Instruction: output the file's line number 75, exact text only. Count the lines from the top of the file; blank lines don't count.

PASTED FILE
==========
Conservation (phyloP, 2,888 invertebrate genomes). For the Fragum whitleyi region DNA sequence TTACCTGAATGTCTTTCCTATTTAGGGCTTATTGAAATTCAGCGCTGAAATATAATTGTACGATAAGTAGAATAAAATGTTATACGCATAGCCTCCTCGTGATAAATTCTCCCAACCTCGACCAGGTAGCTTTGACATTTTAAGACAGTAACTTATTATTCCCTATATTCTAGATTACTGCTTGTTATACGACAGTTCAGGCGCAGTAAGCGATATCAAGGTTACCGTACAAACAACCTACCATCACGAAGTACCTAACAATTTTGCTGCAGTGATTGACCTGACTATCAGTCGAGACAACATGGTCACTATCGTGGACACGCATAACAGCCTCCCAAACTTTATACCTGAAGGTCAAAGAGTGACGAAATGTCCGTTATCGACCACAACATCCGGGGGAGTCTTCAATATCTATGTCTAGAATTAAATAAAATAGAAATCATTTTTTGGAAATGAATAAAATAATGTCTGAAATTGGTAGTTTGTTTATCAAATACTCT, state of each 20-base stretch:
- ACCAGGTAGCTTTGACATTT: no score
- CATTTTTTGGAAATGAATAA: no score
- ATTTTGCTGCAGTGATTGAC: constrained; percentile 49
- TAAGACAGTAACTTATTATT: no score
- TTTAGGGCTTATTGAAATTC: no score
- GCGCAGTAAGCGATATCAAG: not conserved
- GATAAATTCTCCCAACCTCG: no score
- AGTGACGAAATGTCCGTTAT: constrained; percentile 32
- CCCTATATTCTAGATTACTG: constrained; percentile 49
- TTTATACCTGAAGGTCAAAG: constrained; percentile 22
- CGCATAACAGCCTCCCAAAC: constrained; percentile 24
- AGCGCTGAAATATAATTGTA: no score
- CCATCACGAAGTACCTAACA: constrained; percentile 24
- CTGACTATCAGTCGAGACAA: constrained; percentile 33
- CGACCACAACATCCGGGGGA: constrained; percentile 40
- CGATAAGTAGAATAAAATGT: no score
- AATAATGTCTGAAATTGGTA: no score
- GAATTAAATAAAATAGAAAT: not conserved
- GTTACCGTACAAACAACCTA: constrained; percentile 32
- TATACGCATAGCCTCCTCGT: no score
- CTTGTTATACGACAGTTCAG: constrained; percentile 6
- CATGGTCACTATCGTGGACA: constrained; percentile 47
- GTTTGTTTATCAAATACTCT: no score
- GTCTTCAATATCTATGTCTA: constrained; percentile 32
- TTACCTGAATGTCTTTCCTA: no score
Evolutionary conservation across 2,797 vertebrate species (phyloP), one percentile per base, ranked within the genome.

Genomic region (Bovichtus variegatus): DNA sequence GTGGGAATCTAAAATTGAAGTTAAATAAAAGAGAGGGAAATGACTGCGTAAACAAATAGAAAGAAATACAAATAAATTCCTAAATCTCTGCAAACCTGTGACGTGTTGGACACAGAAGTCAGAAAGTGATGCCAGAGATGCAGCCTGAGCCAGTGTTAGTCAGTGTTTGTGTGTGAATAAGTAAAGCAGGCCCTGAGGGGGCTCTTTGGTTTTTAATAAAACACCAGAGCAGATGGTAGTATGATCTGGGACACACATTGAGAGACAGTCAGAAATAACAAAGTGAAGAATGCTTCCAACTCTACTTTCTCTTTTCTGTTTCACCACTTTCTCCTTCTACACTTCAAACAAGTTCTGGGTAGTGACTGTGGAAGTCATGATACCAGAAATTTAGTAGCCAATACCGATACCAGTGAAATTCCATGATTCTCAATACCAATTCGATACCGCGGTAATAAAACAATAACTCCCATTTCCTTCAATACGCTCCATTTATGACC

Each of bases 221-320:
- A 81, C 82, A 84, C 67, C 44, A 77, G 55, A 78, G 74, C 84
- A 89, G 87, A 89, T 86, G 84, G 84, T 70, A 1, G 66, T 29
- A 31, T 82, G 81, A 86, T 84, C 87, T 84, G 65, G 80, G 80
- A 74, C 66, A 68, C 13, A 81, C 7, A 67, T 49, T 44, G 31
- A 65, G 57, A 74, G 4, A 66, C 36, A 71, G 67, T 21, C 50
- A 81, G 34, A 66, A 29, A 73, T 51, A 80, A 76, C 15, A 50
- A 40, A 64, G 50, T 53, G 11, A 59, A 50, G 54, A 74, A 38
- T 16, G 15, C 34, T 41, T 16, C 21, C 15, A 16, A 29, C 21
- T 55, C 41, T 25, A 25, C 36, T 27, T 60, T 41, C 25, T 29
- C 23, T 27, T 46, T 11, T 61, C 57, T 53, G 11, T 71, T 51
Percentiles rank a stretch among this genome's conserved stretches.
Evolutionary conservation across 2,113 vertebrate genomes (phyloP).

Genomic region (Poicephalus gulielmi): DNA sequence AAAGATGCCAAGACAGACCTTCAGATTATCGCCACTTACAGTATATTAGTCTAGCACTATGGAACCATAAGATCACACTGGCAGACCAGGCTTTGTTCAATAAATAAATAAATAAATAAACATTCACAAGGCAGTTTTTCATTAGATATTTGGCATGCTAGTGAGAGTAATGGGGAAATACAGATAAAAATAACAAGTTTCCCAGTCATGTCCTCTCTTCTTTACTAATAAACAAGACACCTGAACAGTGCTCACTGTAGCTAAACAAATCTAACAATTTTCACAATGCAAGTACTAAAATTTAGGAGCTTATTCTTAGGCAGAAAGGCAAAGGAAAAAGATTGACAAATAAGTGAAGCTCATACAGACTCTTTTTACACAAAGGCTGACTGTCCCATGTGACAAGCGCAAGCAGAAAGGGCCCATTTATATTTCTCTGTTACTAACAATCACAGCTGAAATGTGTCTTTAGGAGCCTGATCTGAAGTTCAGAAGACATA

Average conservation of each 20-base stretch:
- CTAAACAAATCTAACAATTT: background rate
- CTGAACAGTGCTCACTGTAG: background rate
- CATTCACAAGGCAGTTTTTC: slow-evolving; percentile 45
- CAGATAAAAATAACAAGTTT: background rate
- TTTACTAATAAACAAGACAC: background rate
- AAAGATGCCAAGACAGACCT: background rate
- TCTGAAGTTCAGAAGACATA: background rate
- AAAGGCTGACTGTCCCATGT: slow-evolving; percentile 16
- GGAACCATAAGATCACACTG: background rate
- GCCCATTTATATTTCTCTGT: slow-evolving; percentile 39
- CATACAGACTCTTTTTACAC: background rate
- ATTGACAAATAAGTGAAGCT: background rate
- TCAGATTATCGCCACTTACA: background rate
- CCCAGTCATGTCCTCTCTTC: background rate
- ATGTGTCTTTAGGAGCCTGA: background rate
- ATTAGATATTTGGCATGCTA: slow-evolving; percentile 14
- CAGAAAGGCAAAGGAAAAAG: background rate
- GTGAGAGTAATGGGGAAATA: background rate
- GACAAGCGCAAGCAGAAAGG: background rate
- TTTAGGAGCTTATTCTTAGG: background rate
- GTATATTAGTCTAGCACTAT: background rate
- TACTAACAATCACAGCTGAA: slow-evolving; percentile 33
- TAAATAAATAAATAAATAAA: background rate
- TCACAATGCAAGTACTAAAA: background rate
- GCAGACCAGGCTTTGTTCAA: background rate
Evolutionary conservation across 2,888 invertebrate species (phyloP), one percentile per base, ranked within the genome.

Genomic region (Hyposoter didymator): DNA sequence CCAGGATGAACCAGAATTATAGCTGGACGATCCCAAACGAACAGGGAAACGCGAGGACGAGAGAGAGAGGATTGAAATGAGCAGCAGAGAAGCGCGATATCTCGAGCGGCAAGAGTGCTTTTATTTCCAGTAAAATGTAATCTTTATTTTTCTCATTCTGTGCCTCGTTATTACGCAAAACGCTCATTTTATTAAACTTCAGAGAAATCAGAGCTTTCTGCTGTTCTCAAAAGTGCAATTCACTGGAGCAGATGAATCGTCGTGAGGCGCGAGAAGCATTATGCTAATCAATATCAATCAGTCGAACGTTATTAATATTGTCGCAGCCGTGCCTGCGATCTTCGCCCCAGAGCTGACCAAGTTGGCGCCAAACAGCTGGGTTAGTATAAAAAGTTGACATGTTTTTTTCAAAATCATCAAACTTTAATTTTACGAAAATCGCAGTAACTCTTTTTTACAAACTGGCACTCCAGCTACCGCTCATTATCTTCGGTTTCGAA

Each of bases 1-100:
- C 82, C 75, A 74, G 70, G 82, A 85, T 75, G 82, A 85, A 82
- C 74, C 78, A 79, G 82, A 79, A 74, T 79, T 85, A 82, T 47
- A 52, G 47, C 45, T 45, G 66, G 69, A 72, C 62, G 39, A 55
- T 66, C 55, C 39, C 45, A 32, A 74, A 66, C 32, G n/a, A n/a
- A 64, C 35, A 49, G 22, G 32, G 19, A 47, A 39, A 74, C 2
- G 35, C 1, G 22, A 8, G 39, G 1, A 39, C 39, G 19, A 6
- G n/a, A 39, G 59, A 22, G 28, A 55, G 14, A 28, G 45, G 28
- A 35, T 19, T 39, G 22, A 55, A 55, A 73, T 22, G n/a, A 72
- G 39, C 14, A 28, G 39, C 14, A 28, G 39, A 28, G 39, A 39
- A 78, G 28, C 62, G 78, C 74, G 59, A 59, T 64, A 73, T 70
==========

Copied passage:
- T 66, C 55, C 39, C 45, A 32, A 74, A 66, C 32, G n/a, A n/a